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I'm currently exploring DLL exported functions and P/invoke in C#. I've created very simple .dll:


#ifndef TEST_DLL_H
#define TEST_DLL_H
extern "C" __declspec(dllexport) const char * __cdecl hello ();
extern "C" __declspec(dllexport) const char * __cdecl test ();    
#endif  // TEST_DLL_H


#include <stdlib.h>
#include "test.h"
#include <string.h>

const char* hello()
    char *novi = (char *)malloc(51);
    strcpy(novi, "Test.");

    return novi;

const char * test()
    return "Test.";

I've compiled it and used in C# project like this:

    [DllImport("test.dll", CallingConvention = CallingConvention.Cdecl)]
    public static extern IntPtr hello();

    [DllImport("test.dll", CallingConvention = CallingConvention.Cdecl)]
    public static extern string test();

    private void button1_Click(object sender, EventArgs e)
        IntPtr a =  hello();

But it isn't working. test() gets called successfully and I get back correct string. But hello() just hangs up the program. If I remove malloc line from the hello() definition and return constant, everything works, so I guess there's a problem with malloc that I'm now aware of.

Also, somewhere I've seen that string shouldn't be used when return type is char*. If that's true, why should we use IntPtr?

share|improve this question
Have you tried debugging it? For this, in C# project properties, Debug page, you can enable unmanaged code debugging. Then open test.cpp from within C# project, put a break-point in hello and start the C# project from visual studio. – Amit Mittal Jul 9 '12 at 10:39
up vote 3 down vote accepted

Functions that return strings across a DLL boundary are very difficult to call reliably from C or C++, it doesn't get any better when you do it from C#. At issue is how the caller is going to release the string buffer. That needs to be done for hello() but not for test(). Something that's very hard to guess at. The hello() function requires using the free() function, using the exact same allocator that was used to call malloc(). That can only work when the DLL and the caller share the same CRT implementation. The odds for which are slim.

The pinvoke marshaller also releases the string buffer, it has to. And does so with the only reasonable choice, CoTaskMemFree(). Which uses the default allocator used by COM. This does not come to a good end, your C code didn't use CoTaskMemAlloc(). The possible outcome of this depends on the operating system. On Vista and up, your program will die with an AccessViolation, those Windows versions use a strict heap allocator designed to crash misbehaving programs. On XP, you'll get something between a memory leak and heap corruption, sounds like you hit the second option.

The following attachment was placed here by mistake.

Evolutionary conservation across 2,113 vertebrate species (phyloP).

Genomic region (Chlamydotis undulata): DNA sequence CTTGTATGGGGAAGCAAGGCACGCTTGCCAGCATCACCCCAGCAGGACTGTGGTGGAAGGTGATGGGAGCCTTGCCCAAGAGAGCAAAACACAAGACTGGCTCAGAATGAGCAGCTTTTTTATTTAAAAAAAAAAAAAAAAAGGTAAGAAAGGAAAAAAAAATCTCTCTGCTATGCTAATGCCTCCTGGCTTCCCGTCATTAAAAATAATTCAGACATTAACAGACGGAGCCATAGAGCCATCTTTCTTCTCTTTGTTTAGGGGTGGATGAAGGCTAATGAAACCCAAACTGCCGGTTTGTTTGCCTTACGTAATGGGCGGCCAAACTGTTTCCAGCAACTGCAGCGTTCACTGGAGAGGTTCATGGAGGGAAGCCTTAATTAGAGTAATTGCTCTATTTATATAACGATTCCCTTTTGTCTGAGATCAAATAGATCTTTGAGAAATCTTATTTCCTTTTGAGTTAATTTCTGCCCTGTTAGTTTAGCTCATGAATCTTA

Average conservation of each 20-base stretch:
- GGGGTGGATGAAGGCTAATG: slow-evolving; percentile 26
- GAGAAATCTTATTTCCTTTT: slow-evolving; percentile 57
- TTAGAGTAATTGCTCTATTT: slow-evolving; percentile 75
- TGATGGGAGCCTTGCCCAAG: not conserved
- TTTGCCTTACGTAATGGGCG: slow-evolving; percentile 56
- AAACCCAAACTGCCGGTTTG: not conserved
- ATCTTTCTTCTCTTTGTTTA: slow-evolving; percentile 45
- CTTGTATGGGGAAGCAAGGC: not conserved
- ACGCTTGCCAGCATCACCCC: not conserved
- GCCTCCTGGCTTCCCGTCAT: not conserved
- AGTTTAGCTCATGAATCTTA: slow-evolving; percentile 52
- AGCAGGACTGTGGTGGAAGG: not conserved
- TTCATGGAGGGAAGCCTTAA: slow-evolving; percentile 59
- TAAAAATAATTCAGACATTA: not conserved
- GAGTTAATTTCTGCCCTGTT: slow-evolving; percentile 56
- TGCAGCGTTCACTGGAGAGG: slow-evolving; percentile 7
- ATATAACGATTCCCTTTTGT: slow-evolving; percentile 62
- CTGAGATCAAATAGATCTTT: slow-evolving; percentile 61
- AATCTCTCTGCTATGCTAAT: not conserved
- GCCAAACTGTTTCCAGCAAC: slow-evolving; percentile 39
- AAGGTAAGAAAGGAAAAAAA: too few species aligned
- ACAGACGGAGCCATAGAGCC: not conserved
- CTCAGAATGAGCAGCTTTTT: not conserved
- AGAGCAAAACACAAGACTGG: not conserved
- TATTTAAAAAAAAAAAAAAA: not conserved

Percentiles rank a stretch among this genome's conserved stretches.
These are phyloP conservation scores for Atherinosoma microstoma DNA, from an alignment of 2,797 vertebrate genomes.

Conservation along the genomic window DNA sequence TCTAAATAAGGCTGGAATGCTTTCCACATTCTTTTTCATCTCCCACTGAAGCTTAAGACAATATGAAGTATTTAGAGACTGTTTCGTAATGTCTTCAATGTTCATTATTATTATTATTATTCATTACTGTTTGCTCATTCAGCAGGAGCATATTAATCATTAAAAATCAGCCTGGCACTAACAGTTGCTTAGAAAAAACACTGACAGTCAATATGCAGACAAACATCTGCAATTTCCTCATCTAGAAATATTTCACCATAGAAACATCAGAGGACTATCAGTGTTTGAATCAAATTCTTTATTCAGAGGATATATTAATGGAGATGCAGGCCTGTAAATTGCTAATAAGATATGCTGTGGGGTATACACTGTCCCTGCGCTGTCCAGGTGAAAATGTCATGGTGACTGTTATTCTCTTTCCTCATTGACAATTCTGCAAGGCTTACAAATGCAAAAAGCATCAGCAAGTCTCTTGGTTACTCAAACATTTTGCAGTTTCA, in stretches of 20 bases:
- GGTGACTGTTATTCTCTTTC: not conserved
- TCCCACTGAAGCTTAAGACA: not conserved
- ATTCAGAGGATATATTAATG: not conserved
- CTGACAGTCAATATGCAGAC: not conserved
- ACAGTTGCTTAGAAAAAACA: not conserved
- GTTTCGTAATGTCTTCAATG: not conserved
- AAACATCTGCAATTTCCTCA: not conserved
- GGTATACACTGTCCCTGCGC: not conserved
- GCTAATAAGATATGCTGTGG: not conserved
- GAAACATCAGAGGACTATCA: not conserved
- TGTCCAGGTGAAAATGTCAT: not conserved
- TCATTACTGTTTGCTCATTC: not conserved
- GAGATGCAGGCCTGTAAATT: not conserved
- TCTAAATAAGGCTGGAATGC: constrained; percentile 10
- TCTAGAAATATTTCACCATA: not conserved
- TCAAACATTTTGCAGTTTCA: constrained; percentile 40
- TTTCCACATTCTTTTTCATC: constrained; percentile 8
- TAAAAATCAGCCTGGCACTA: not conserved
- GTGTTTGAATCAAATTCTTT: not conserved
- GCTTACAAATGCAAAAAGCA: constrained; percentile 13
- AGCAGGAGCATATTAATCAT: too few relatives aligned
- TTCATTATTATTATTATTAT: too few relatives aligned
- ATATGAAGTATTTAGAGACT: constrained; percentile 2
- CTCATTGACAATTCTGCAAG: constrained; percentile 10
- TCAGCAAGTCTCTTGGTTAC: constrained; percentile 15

Declaring the return value as IntPtr will come to a good end. Well, your program won't crash, you still have a memory leak that you cannot plug. There is no way to call free() reliably. Or use CoTaskMemAlloc() in your C code so that the pinvoke marshaller's release call will work.

But realistically, just don't write C code like this. Always use memory allocated by the caller so there is never a guess who owns the memory. Which requires a function signature similar to this:

extern "C" __declspec(dllexport) 
int hello(char* buffer, int bufferSize);
share|improve this answer
+1 for the excellent post. You may have mentioned that it isn't a coincidence that most (all?) Windows APIs use that caller-provides-buffer approach for this exact reason (independent whether that is for strings or structures). – Lucero Jul 8 '12 at 19:55
Your suggestion to use client allocated buffer makes a lot of sense but still I fail to see why calling hello should hang. I agree that there is a mem leak in hello but technically speaking that can not be the reason of 'hang'. Where does the Marshaller and 'why' does it call CoTaskMemFree? IMHO it is a 'de-facto' convention that who allocates the memory should free it and not CLR. For instance what would happen had the hello return a pointer to a static buffer? – Amit Mittal Jul 9 '12 at 10:15
The pinvoke marshaller made a call to release the string returned by test(). But the string wasn't allocated on any heap. What happens next is entirely unpredictable but a hang due to heap corruption certainly isn't impossible. Your 'de-facto' convention is accurate, it just can't work that way when a function returns a string unless you export a function that releases it. Which you didn't do. A custom marshaller would be required to use it. Which you didn't do. The proposed solution uses the 'de-facto' convention, caller allocates and releases. – Hans Passant Jul 9 '12 at 13:05

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